Many eateries opt to wait and see over dine-in


PETALING JAYA: Many eateries are still apprehensive about allowing dine-in customers although the conditional movement control order (MCO) permits them to do so.

For the time being, many restaurateurs are adopting a wait-and-see approach as only half of the members of the Malaysian Indian Muslim Restaurant Owners Association (Presma) welcomed dine-in patrons.

Presma president Datuk Jawahar Ali Taib Khan said the other half were still not confident of the situation or in the states that did not allow dine-in.

Jawahar, who is the proprietor of the Restoran Ali Maju chain, said he himself was waiting for a few days before deciding whether it was safe to open his eateries for dine-in.

“We are concerned about the safety of our workers and customers as we don’t want another wave of Covid-19 infections in the country.

“Restaurants also need time to follow the new SOP (standard operating procedure) which includes disinfecting the premises and rearranging the tables so they are 2m apart, ” he said.

Presma, which has over 4,000 members, has been advising restaurateurs that have opened for dine-in to only allow a maximum of two customers per table, despite the SOP allowing up to four.

Jawaher added that the public was also reluctant to have their meals in the premises.

Malaysian Indian Restaurant Owners Association (Primas) president T. Muthusamy said many of its members were also still quite reserved in opening for dine-in, estimating that only between 20% and 25% had done so.

“From the feedback I got from the members, many are waiting to see how the situation will turn out and we need to be convinced that things are getting better.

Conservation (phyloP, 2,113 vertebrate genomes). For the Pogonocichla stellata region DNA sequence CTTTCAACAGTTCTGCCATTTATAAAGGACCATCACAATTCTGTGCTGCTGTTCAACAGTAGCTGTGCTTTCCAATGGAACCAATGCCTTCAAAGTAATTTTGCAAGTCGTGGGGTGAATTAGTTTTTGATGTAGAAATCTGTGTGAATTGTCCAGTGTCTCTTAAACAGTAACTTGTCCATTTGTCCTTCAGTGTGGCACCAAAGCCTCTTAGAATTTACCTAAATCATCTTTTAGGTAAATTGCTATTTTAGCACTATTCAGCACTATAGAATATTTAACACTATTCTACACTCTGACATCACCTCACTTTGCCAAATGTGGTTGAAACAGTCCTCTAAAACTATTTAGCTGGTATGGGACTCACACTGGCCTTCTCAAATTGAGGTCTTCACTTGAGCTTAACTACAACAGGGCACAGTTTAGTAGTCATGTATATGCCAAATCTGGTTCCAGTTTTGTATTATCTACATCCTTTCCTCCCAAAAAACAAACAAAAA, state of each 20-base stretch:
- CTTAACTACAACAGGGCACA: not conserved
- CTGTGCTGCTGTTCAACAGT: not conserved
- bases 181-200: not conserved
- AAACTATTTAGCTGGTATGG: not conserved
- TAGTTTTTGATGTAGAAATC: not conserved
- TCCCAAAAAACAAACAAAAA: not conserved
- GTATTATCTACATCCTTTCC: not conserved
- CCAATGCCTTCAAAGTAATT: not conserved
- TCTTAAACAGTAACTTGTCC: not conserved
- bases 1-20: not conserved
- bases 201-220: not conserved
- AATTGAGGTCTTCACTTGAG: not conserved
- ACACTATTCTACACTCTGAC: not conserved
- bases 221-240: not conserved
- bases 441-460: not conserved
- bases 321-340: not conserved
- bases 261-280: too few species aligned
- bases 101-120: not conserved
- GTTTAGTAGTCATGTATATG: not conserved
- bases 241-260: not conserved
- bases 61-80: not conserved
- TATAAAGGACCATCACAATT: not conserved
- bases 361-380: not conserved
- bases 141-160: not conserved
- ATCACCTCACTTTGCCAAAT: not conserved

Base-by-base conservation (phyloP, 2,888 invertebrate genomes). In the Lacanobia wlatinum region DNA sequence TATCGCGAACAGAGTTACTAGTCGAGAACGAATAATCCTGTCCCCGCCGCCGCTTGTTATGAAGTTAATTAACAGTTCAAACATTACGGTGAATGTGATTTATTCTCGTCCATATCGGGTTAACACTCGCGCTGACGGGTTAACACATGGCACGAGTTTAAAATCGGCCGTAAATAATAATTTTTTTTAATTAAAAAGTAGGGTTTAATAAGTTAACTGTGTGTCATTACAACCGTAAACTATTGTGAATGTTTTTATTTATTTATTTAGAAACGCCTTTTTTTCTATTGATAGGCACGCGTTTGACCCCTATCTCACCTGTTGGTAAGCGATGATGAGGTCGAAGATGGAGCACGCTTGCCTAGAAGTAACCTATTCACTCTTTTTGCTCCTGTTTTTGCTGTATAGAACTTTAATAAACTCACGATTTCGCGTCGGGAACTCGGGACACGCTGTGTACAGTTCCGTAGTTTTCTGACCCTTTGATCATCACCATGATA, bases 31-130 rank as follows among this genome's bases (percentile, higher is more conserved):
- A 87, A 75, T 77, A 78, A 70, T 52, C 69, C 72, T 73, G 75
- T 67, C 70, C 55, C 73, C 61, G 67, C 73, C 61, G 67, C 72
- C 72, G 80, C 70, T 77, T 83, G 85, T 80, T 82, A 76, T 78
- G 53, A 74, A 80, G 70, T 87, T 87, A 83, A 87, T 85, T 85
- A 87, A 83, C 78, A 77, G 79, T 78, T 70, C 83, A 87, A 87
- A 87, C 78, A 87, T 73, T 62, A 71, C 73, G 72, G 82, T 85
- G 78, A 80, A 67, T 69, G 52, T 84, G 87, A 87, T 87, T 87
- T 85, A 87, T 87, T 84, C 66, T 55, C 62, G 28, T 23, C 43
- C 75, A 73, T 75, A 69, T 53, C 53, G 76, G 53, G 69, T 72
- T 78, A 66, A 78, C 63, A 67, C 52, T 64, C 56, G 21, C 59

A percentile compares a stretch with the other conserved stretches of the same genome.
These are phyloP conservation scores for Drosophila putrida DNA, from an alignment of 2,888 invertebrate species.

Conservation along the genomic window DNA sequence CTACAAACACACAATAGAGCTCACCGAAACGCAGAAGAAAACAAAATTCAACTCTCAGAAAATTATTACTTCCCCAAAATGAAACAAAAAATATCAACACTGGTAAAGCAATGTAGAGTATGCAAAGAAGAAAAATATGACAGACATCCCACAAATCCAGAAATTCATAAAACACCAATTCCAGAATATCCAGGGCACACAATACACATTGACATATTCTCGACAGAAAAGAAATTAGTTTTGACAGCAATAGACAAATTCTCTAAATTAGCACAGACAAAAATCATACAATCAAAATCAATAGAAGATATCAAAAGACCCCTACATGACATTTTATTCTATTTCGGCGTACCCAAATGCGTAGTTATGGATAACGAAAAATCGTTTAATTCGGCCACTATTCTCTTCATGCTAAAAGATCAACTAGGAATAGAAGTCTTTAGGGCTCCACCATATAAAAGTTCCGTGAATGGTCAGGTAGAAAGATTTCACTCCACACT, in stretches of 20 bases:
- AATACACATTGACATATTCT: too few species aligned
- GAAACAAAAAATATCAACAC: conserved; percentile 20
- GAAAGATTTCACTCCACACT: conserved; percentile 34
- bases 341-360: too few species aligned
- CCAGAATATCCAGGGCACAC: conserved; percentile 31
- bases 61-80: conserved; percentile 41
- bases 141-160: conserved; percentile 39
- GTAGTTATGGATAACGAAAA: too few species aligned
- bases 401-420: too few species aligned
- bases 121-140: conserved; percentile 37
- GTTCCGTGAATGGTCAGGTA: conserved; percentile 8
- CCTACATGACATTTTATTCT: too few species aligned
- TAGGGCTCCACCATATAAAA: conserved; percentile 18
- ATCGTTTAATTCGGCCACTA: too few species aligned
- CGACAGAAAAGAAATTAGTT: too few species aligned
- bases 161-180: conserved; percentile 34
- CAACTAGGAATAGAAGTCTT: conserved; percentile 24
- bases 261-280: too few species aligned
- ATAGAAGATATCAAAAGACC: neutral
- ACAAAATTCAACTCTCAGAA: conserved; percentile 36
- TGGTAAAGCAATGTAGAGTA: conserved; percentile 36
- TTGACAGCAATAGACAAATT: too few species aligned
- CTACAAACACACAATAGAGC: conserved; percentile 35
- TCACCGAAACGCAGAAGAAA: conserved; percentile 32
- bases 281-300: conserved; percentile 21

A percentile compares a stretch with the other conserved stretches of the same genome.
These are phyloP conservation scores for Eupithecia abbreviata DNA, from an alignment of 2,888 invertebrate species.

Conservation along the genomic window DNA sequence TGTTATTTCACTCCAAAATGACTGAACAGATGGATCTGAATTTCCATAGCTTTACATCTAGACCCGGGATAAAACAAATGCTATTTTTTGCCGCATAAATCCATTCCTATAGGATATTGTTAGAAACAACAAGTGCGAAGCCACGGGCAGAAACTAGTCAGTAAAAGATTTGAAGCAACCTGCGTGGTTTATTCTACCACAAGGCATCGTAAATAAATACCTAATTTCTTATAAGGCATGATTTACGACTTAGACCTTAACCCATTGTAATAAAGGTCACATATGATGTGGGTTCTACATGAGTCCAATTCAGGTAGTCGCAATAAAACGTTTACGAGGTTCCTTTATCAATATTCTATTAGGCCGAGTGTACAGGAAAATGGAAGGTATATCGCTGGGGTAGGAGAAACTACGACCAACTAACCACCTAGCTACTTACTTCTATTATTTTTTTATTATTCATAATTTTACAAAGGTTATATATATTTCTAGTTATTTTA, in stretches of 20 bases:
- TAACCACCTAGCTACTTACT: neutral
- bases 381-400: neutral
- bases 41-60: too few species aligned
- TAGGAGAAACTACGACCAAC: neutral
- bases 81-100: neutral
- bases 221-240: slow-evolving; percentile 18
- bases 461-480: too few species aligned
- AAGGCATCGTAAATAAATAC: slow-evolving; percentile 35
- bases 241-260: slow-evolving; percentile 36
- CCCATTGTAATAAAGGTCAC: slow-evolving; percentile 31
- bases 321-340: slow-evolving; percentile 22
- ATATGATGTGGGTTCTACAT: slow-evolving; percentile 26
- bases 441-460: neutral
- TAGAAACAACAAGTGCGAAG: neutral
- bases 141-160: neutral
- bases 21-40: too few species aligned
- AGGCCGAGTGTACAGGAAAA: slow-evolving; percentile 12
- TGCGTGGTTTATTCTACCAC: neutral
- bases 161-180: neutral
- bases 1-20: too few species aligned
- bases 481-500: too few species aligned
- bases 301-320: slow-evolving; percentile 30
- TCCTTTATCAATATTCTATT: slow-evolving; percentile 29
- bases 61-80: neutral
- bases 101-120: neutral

“Many say they will wait and see first before deciding whether to offer dine-in, ” he said, adding that even restaurants in states that allow dine-in such as Kuala Lumpur, were apprehensive.

“Our members in Kuala Lumpur are also quite reluctant as the implications are terrible if something bad happens, ” he said.

Primas represents some 1,200 owners of about 4,000 restaurants.

Malaysia Singapore Coffeeshop Proprietors’ General Association president Datuk Ho Su Mong said while the association’s 20,000-odd members were ready to offer dine-in, they were restricted according to their states, as some still enforce a no dine-in rule.

“Coffeeshops are under the jurisdiction of the local government and since many states are not allowing dine-in, we are restricted although our members are ready. We leave it to members in various states to follow the local government’s decision whether eateries can offer dine-in or otherwise, ” he said.

Ho said feedback from members who have opened their eateries for dine-in also showed that many customers were also reluctant to provide their personal information as required under the conditional MCO.

Aunty Manju’s Banana Leaf Restaurant owner Gary Fernandez, however, welcomed dine-in customers yesterday after almost two months of “not seeing them”.

“It is better than nothing. Normally we can seat about 90 customers but because of SOP, our maximum capacity is currently 30 customers at any given time.

“In all honesty, it’s better than having zero dine-in customers, because right now for me it’s about survivability.

“I have overheads and workers’ salaries to pay, so any money that comes from revenue generation can help prolong the sustainability of the business, ” he said.

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